Of the many COVID-19 vaccines currently in development, those based on a modified version of the adenovirus, or the common cold virus, were among the first to reach human trials.

Unlike conventional vaccines, which use a killed or weakened form of the pathogen (or a protein from it) to trigger an immune response, vector vaccines employ a different virus to deliver antigens from the pathogen into our cells. Often, the virus used as a delivery system is an adenovirus, a group of viruses responsible for causing mild infections in humans, associated with symptoms like a runny or blocked nose, cough or conjunctivitis. The vector is stripped of any disease-causing genes, and often those which enable it to replicate as well, and modified to carry a gene for the antigen of interest – such as the spike protein that SARS-CoV-2 uses to gain entry to cells. This virus is then injected into healthy people, where it sets about infecting cells, just as it would do naturally – but rather than churning out new virus, the infected cells make antigen instead.

If someone has been exposed to a version of the virus, their immune system may destroy it before it delivers its payload – meaning the vaccine may not work.

A key benefit of this approach is that the antigen is produced within cells, rather than merely circulating in the blood. This means that as well as being detected by antibody-producing B cells, it is also picked up by T cells, which seek out and destroy any cells that are infected with the pathogen. By triggering both of these types of immune response, the hope is that the vaccine will be more effective.

However, using a common virus to deliver the antigen also creates challenges. If someone has previously been exposed to a version of the virus, their immune system may recognise the modified version and destroy it, before it manages to deliver its payload – meaning the vaccine may not work. This so-called “anti-vector immunity” also makes giving people booster shots of an adenoviral vector vaccine difficult, if it involves injecting the same viral vector for a second or third time.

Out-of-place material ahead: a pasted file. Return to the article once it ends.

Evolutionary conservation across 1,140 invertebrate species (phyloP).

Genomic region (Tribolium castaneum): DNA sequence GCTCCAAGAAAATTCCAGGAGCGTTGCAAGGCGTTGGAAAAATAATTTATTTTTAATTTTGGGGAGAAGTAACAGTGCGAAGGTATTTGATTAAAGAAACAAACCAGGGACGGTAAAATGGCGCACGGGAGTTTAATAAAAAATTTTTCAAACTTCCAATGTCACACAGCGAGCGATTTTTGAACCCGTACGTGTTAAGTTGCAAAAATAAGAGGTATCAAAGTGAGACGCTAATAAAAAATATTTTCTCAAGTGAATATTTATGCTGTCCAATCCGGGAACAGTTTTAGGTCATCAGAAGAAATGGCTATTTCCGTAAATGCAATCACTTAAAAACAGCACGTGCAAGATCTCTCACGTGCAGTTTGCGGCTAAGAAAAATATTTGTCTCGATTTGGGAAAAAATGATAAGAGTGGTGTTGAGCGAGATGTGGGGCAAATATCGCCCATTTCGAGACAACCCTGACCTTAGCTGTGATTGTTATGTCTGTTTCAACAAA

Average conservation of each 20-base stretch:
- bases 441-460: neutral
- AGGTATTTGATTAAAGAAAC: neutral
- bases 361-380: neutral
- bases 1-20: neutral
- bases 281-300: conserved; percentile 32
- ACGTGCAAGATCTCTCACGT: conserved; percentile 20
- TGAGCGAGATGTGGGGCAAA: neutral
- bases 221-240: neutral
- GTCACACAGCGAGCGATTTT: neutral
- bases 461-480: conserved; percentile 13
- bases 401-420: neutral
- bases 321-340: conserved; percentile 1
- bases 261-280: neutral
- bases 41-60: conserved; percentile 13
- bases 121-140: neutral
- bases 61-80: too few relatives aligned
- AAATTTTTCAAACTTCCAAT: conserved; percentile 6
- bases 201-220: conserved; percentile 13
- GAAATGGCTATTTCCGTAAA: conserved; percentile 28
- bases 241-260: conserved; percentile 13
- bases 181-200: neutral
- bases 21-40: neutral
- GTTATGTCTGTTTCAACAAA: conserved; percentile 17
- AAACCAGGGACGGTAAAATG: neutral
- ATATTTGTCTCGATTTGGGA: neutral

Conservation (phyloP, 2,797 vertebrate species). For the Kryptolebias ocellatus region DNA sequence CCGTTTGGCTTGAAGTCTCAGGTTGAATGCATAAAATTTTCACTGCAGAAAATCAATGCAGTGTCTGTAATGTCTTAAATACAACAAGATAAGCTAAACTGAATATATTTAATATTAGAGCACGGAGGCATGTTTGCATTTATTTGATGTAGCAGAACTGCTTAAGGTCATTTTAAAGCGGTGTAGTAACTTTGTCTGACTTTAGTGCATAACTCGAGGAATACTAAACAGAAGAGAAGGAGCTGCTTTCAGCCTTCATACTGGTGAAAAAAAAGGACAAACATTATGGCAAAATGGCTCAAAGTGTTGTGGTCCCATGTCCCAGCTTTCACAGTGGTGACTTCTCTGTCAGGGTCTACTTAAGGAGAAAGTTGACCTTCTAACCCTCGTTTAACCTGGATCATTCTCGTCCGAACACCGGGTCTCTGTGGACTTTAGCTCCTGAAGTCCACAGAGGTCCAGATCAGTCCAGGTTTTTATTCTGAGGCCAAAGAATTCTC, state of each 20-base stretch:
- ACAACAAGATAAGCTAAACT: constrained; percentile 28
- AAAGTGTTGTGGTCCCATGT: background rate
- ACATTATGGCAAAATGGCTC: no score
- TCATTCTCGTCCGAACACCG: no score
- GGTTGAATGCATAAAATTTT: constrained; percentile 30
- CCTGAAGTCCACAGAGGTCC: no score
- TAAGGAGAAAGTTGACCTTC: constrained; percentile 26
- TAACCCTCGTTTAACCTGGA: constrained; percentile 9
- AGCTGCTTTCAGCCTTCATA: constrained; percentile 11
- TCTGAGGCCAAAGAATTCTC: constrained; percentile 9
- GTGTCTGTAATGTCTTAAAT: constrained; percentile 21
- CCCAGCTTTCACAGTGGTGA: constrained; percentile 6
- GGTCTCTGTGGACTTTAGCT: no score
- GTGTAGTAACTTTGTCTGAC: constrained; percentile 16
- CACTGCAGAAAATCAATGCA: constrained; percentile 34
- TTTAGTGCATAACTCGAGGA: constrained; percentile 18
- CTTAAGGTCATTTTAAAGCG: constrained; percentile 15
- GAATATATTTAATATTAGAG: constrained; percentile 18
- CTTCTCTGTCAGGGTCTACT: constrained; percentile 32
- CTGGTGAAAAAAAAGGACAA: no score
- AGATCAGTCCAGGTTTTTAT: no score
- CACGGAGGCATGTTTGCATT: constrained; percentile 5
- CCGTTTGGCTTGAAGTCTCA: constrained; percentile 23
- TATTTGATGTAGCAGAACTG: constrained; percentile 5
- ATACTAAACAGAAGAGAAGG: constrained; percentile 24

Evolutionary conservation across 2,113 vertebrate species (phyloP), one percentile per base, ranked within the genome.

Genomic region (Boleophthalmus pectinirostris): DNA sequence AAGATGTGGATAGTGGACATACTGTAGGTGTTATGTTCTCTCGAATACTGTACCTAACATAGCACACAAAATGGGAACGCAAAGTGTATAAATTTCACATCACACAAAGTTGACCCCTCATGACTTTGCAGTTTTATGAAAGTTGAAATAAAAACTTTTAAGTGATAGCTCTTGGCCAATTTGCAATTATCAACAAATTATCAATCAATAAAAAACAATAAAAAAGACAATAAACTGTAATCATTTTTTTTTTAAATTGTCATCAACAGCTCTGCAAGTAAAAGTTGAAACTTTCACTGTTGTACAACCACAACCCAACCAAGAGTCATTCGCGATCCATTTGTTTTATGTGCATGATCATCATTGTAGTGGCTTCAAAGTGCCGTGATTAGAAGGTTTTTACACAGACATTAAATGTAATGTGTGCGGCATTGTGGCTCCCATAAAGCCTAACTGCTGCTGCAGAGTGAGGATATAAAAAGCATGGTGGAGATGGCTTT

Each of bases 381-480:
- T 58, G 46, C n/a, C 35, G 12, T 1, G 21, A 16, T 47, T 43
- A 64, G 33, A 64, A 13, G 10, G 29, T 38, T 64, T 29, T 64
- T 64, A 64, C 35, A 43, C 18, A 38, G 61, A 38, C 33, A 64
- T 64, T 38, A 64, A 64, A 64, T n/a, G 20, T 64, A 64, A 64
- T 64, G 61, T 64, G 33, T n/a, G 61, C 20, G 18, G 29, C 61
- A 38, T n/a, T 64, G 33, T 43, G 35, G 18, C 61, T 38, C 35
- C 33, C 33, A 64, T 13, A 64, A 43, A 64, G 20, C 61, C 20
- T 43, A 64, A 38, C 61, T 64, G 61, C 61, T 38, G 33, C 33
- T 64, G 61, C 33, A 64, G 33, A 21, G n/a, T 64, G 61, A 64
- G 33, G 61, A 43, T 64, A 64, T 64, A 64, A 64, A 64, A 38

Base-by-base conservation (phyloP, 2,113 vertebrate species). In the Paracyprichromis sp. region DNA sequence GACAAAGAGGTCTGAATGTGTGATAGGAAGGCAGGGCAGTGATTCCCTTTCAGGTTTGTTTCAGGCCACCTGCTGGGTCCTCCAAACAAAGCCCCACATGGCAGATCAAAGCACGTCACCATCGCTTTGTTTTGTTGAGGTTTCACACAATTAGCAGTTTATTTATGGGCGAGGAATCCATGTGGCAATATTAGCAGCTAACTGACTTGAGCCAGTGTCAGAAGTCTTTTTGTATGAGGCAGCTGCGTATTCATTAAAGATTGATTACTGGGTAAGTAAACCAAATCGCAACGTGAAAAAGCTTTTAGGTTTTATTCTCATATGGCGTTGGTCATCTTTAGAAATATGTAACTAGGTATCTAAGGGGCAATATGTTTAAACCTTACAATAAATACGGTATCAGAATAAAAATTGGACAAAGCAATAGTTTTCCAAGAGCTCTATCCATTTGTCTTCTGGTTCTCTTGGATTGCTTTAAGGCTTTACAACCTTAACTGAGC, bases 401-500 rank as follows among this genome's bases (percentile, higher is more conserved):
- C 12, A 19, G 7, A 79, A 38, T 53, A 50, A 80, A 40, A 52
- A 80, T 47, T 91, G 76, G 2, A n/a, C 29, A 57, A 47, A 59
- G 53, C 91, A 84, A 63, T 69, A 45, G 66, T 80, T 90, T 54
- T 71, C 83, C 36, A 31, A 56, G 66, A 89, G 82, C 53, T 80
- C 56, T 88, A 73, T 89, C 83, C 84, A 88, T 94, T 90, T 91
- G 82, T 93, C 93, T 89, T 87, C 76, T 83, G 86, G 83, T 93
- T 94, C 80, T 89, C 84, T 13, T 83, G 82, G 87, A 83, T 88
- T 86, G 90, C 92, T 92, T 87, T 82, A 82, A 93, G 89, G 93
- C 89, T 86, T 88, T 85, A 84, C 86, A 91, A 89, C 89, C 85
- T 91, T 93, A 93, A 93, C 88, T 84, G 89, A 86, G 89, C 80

How many adenovirus-based vaccines are there?

Adenoviral vaccines have previously been developed for HIV, tuberculosis, malaria and Ebola – although Ebola is the only disease for which such a vaccine, produced by Johnson & Johnson, has been approved for human use. A different adenoviral vaccine is also used to immunise wild animals against rabies.

Of the COVID-19 vaccines currently in development, four of those in phase 2 or 3 trials use an adenovirus as the vector, with other adenovirus-based vaccines at earlier stages of clinical development. Of these vaccines, the most common vector is adenovirus 5.

Adenovirus 5 (Ad5) is one of many viruses responsible for causing the common cold. In the United States of America, approximately 40% of the population is thought to have antibodies to it, whereas in sub-Saharan-Africa and West Africa, as many as 80–90% of people do.

Will a COVID-19 vaccine based on Adenovirus 5 work?

At this stage, it is impossible to say, but the Chinese company CanSino Biologics is optimistic. It has already developed an Ebola vaccine based on Ad5, which the Chinese government has approved for emergency use and stockpiling. One of its COVID-19 candidate vaccines also uses Ad5 to deliver a chunk of the SARS-CoV-2 spike protein into cells.

Other companies are hoping to get around this issue by delivering their Ad5-based vaccines orally, or via a nasal spray, to give the vector a greater chance of infecting cells before encountering antibodies in the blood.

Ad5 isn’t the only adenoviral vector in the game. Johnson & Johnson’s candidate vaccine uses a different adenovirus, called adenovirus 26 (Ad26) to deliver its antigen payload into cells. Prior to the COVID-19 pandemic, the company was already using this approach to develop vaccines for HIV, Zika, Ebola and respiratory syncytial virus (RSV). However, Ad26 is another common virus, so vaccines based on this approach have the same challenge to overcome: approximately 40–70% of adults in Kenya, South Africa, Thailand and Uganda are thought to have antibodies to it, although in Europe and North America it’s more like 10–20% of individuals.

Overcoming anti-vector immunity

Some experts think that delivering larger amounts of vaccine will overcome this problem. The level of antibodies in people’s blood might also be important; even though many people have been exposed to Ad26, Johnson & Johnson found no anti-vector immunity to their Ebola vaccine, which also uses Ad26.

Yet other companies are using adenoviruses from great apes to reduce this risk. For instance, the University of Oxford/AstraZeneca vaccine uses a chimpanzee adenovirus vector called ChAdOx1, while the Italian biotechnology company ReiThera has opted for an adenovirus that was originally isolated from gorilla faeces.

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